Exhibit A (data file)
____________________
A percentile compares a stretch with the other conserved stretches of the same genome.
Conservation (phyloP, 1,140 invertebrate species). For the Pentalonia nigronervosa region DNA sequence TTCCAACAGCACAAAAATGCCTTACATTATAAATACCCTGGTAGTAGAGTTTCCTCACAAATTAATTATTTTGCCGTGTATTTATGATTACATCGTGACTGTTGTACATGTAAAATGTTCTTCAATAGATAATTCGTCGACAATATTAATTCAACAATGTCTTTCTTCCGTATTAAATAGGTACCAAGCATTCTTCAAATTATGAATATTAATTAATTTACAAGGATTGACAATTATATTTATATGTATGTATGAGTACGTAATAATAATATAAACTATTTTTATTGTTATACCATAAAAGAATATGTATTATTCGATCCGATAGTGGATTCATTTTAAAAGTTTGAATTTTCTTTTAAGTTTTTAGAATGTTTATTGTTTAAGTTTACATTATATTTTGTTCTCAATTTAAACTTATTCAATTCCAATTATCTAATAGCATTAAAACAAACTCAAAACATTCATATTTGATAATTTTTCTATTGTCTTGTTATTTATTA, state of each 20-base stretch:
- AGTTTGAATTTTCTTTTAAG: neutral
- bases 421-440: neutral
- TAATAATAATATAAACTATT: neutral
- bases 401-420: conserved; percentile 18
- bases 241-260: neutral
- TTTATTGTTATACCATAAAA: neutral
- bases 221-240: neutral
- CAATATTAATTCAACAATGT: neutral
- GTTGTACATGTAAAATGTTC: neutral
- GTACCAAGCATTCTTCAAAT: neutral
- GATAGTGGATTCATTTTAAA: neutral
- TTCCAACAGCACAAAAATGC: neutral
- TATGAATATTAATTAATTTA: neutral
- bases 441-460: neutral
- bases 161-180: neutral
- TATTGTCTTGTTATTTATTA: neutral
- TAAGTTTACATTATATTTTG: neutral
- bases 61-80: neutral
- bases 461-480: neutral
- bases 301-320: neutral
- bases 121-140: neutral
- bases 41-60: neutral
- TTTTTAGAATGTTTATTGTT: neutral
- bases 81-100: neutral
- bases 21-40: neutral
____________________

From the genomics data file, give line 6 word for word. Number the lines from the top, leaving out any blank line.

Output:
- bases 401-420: conserved; percentile 18